Assad slams Lebanon foes, warns of strife

DAMASCUS, Syria, Aug. 15 (UPI) -- Syrian President Bashar Assad has snapped at anti-Syria Lebanese groups, accusing them of complicity with Israel in the war against Hezbollah.

In a speech Tuesday commenting on U.N. Security Council Resolution 1701 which stopped 33 days of military confrontations that wreaked havoc in Lebanon, Assad made it a point to brand as "traitors" the so-called "March 14" gathering of multi-sectarian Lebanese groups opposed to Damascus.


The gathering, which led anti-Syria demonstrations following the Feb. 14, 2005 assassination of former Lebanese Prime Minister Rafik Hariri, helped force Syria to quit Lebanon two months later.

Assad accused his Lebanese opponents of having encouraged Israel to wage war on pro-Syria Hezbollah in order "to boost their political stance" on the international level.

"There will be no national support for those (groups)... What is happening today in Lebanon is tantamount to what happened in May 1983 when Lebanese forces collaborating with Israel failed to strike at Palestinian and Lebanese resistance," he said.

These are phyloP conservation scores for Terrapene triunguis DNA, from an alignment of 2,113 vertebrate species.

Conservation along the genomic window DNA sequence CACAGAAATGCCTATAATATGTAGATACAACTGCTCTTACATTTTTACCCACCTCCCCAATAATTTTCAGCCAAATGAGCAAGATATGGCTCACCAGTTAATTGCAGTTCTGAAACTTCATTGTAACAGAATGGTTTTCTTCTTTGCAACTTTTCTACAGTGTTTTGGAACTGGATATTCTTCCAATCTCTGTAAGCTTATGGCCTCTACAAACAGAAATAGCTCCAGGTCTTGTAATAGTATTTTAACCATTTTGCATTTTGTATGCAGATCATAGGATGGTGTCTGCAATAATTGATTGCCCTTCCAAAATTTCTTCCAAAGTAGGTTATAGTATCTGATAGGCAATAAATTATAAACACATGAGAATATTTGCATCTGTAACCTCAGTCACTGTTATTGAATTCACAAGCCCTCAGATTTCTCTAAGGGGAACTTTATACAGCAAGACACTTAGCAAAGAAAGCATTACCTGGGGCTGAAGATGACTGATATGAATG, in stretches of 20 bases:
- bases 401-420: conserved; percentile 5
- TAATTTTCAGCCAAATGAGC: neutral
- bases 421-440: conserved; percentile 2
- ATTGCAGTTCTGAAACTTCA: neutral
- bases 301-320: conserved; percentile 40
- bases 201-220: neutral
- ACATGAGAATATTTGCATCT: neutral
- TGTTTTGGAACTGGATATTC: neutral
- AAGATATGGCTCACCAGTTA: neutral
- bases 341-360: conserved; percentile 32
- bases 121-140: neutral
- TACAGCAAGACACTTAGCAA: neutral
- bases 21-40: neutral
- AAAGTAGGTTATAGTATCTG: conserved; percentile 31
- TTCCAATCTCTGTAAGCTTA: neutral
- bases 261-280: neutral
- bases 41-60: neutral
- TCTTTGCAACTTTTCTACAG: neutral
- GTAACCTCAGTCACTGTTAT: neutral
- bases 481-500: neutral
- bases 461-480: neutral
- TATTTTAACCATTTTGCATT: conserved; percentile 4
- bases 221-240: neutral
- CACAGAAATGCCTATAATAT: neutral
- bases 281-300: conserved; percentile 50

Assad, in a veiled incitement for civil war in Lebanon, said the role of anti-Damascus groups is to "salvage the Israeli government" which was embarrassed by its defeat at Hezbollah's hands.


"They will do that either by provoking strife in Lebanon to move the crisis from inside Israel to the Lebanese scene or by forcing the disarmament of Hezbollah's resistance," Assad said.

The Syrian president said 1701 is positive in terms of stopping the war and the killing of innocent Lebanese civilians, but was unjust in holding Hezbollah responsible for it.

Assad, whose country has been strictly observing a disengagement agreement with Israel since 1973, lashed out at Arab countries which criticized Hezbollah's kidnapping of two Israeli soldiers that sparked the war, saying "those who did not make war cannot claim to be peace guides."

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